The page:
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 Table of Contents    
REVIEW ARTICLE
Year : 2016  |  Volume : 38  |  Issue : 2  |  Page : 97-100  

Cytokines in schizophrenia: Hope or hype?


Department of Psychiatry and Behavioral Sciences, George Washington University School of Medicine and Health Sciences, Washington, DC, USA

Date of Web Publication16-Mar-2016

Correspondence Address:
Maju Mathew Koola
Clinical Research Program, Sheppard Pratt Health System, 6501 N Charles Street, Baltimore, Maryland 21204
USA
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Source of Support: None, Conflict of Interest: None


DOI: 10.4103/0253-7176.178766

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   Abstract 

Although there is a cumulative evidence for the inflammation pathophysiology in schizophrenia, it has not been conclusively proven yet. One reason for this is the lack of studies that have controlled for major confounding factors such as obesity, smoking, antipsychotic use, and stress. The studies in which the major confounding factors were controlled were done in subjects in acute relapse and in treatment-resistant schizophrenia. To date, no studies have been done in stable outpatients with schizophrenia controlling for major confounding factors. Data on cerebrospinal fluid cytokines in large sample independent of confounding factors are also lacking. The efficacy signal from anti-inflammatory medications in schizophrenia has been modest. In this study, the inconsistent and nonvalidated cytokine findings independent of the confounding factors are discussed.

Keywords: Confounding factors, cytokines, schizophrenia


How to cite this article:
Koola MM. Cytokines in schizophrenia: Hope or hype?. Indian J Psychol Med 2016;38:97-100

How to cite this URL:
Koola MM. Cytokines in schizophrenia: Hope or hype?. Indian J Psychol Med [serial online] 2016 [cited 2019 Oct 14];38:97-100. Available from: http://www.ijpm.info/text.asp?2016/38/2/97/178766


   Introduction Top


Although there is a cumulative evidence for the inflammation pathophysiology in schizophrenia, it has not been conclusively proven yet. One reason for this is the lack of studies that have controlled for major confounding factors such as obesity, smoking, antipsychotic use, and stress. [1],[2] Of the 83 schizophrenia studies included in the meta-analyses, [1],[2] only three studies controlled for smoking [3],[4],[5] and only two studies controlled for both body mass index (BMI) and smoking. [6],[7] The purpose of this review study is to highlight the inconsistent and nonvalidated cytokine findings independent of the confounding factors mentioned above.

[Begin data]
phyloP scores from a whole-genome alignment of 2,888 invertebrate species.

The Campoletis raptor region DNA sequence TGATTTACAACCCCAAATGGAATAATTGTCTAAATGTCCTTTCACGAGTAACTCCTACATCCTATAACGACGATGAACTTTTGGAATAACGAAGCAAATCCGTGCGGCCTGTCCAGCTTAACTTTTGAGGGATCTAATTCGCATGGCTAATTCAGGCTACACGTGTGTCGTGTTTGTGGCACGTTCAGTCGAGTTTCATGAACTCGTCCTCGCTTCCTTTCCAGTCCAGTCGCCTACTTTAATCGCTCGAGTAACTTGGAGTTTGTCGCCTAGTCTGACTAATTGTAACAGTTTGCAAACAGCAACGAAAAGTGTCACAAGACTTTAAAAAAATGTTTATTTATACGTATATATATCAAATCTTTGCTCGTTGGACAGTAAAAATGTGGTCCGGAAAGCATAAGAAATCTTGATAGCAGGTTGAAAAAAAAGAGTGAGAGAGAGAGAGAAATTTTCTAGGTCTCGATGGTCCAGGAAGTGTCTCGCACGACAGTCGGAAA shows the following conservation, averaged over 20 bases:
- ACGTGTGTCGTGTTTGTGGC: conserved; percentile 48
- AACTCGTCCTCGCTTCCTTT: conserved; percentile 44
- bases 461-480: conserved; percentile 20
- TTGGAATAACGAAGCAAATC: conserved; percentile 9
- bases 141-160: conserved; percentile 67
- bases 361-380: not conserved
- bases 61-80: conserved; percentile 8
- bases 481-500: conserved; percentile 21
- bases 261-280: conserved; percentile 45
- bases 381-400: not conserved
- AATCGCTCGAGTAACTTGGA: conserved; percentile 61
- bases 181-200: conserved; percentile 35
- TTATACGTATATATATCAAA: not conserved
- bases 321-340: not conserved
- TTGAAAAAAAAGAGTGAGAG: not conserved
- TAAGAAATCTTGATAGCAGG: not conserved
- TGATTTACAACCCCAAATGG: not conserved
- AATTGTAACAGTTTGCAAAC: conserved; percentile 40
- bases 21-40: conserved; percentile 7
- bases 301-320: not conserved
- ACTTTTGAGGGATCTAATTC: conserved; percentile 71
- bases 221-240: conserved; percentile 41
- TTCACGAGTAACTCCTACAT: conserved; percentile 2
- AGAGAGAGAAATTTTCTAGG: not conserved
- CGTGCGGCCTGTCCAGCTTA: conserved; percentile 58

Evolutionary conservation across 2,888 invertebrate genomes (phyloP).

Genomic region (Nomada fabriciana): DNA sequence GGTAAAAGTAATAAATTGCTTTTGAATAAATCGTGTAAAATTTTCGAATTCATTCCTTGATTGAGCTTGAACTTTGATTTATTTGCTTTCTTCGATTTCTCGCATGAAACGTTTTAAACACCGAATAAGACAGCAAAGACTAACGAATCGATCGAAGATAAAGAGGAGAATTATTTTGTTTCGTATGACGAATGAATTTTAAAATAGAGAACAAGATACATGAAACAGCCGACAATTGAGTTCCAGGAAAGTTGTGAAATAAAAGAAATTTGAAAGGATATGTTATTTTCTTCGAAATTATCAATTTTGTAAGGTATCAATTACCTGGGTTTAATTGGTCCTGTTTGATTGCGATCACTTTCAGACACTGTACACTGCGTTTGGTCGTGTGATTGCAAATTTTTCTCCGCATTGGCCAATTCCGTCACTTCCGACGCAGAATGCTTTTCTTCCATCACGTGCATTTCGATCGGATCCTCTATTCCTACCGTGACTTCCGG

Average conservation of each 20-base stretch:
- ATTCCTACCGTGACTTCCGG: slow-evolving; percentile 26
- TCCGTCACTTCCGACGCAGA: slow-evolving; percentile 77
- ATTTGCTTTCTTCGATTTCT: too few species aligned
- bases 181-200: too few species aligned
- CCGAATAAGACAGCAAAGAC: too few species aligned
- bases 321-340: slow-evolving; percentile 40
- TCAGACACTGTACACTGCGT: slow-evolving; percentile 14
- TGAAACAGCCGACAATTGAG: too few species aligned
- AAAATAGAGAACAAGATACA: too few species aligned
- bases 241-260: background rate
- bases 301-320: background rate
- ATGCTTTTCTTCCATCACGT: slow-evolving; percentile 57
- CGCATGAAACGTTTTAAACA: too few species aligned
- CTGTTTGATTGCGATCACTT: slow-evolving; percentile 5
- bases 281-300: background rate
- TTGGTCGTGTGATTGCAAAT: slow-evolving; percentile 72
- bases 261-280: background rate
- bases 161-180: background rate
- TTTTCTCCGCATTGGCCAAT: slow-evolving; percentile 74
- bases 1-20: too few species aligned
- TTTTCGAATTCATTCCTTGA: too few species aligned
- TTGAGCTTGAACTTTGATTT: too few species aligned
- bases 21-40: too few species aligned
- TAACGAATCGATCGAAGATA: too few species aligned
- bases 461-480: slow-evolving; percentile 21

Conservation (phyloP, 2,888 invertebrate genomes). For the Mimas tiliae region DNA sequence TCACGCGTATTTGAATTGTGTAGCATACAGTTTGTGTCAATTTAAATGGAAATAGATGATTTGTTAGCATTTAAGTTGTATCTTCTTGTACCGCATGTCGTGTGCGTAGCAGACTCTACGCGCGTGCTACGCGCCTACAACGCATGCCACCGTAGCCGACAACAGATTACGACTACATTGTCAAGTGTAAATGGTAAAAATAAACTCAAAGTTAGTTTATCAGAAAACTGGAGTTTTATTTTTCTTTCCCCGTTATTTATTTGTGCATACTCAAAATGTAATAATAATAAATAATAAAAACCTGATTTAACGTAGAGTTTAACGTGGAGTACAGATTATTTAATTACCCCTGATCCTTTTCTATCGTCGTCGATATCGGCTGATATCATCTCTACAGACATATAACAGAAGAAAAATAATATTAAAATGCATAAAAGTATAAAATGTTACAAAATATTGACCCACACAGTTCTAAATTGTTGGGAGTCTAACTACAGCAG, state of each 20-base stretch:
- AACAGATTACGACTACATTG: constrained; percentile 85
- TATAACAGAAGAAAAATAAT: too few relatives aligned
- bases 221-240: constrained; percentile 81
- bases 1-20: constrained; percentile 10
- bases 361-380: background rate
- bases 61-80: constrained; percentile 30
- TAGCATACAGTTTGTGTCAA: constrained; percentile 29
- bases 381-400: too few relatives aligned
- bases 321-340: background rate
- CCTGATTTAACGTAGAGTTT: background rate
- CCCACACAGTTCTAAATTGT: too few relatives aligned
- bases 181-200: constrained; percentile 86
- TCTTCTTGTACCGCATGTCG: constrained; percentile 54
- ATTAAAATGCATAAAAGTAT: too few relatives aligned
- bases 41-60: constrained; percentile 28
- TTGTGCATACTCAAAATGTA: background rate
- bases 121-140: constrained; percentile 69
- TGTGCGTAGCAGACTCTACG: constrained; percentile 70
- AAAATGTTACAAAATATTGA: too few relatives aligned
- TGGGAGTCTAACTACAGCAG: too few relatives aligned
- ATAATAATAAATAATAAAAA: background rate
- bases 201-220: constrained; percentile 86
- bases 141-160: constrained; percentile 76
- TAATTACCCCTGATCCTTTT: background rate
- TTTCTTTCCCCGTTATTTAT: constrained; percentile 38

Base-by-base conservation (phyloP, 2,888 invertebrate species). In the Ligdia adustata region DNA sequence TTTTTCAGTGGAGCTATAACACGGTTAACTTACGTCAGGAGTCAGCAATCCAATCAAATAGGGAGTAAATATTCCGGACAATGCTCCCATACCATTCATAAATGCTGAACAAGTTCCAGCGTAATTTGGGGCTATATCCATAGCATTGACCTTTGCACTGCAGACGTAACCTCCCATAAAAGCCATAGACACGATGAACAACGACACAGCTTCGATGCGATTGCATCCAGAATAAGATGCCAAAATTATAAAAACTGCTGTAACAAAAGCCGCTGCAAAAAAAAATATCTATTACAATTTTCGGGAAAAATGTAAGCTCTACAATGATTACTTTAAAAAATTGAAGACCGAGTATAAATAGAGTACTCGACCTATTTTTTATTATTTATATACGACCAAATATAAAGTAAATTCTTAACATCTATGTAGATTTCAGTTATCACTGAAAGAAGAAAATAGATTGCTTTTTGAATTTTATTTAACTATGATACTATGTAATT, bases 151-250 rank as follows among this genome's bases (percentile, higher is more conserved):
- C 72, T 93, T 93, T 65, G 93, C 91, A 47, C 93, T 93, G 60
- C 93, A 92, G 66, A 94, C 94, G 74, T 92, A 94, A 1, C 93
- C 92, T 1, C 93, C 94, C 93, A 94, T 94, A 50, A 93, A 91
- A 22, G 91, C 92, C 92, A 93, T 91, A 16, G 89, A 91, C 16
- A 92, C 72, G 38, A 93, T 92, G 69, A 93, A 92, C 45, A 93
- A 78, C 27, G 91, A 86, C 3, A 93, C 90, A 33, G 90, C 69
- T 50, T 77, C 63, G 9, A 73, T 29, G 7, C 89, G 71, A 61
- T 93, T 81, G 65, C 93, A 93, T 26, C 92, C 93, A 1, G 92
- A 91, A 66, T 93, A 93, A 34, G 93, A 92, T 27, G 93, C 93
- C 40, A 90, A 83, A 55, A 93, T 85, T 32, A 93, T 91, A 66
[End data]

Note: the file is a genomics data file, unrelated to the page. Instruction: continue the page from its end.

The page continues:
Are cytokine abnormalities independent of potential confounding factors? Top


Multiple factors modify cytokine concentrations including age, gender, infection, cancer, trauma, rheumatologic diseases, metabolic syndrome, obesity, and smoking. In women, use of oral contraceptives, menopausal status, and hormone replacement therapy can affect cytokine concentration. [8] Studies have consistently demonstrated that African-Americans and Hispanics have higher levels of inflammatory markers than the whites. [9],[10] Socioeconomic status (SES) is associated with inflammatory state. People from lower SES have higher levels of inflammatory biomarkers. [11],[12],[13] Most of the people with schizophrenia have low SES. Exercise can impact inflammatory cytokines. [14] Diet [15],[16] including caffeine intake [17],[18] can affect cytokine concentrations. Insomnia, common in people with schizophrenia, is associated with abnormal cytokine concentrations. [19] Medications commonly prescribed for people with schizophrenia including but not limited to selective serotonin reuptake inhibitors, [8],[20] aspirin, [21] statins, [22] and antihypertensives [23] influence cytokines.


   Cytokines independent of smoking Top


Serum interleukin (IL)-6, IL-1 receptor antagonist (RA), IL-8, and IL-10 in participants with schizophrenia (n = 31) were significantly different compared to controls (n = 7) even after controlling for smoking. This study was done in participants with treatment-resistant schizophrenia. [4],[5] IL-12 level did not differ between smokers (n = 32) and nonsmokers (n = 24) in 56 drug-naïve participants with first episode psychosis in acute relapse. [3]


   Cytokines independent of body mass index and smoking Top


In 361 in patients with psychiatric diagnoses (schizophrenia n = 59, schizoaffective disorder n = 29), there were no significant differences in IL-1RA, soluble IL-2 receptor (sIL-2R), soluble tumor necrosis factor-receptor (sTNF-R), p75, and IL-6 compared to 64 controls after controlling for age, gender, BMI, smoking, ongoing or recent infectious diseases, or prior medications. [6] This study was done in patients who were in acute relapse.


   Cytokines in Schizophrenia In Antipsychotic-NaΟVe Subjects Top